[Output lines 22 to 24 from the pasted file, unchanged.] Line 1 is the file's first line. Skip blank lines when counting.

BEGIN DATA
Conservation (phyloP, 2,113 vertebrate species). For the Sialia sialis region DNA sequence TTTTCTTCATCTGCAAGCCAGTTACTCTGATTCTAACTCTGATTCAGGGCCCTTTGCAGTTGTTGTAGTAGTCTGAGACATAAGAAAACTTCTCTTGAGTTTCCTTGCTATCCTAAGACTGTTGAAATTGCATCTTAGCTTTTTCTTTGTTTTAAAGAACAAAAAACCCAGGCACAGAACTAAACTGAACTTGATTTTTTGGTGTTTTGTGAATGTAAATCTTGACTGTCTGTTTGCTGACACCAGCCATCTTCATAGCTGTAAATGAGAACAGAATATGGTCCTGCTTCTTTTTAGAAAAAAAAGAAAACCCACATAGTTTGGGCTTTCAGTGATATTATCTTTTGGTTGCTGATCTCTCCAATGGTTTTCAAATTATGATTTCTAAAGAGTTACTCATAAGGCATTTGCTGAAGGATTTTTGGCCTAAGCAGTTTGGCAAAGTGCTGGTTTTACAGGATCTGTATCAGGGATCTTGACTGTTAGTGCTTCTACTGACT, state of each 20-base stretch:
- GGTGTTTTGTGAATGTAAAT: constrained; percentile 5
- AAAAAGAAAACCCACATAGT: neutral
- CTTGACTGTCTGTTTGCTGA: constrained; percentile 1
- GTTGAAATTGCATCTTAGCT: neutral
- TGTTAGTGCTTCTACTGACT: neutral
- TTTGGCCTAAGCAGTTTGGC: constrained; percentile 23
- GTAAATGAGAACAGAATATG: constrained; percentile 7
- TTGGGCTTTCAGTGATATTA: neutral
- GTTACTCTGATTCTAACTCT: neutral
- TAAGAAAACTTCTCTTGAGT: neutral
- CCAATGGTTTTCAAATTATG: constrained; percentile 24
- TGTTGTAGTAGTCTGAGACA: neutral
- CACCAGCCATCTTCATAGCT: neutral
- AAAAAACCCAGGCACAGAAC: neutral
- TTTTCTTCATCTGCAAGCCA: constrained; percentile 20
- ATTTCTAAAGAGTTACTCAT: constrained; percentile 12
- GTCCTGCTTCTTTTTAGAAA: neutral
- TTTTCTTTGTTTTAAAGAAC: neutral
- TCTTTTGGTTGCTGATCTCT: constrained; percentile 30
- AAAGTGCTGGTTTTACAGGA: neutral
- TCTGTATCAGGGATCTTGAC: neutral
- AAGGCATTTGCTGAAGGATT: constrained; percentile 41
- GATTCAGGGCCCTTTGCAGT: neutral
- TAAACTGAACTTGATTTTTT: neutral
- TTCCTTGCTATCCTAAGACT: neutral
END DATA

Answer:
- TCTGTATCAGGGATCTTGAC: neutral
- AAGGCATTTGCTGAAGGATT: constrained; percentile 41
- GATTCAGGGCCCTTTGCAGT: neutral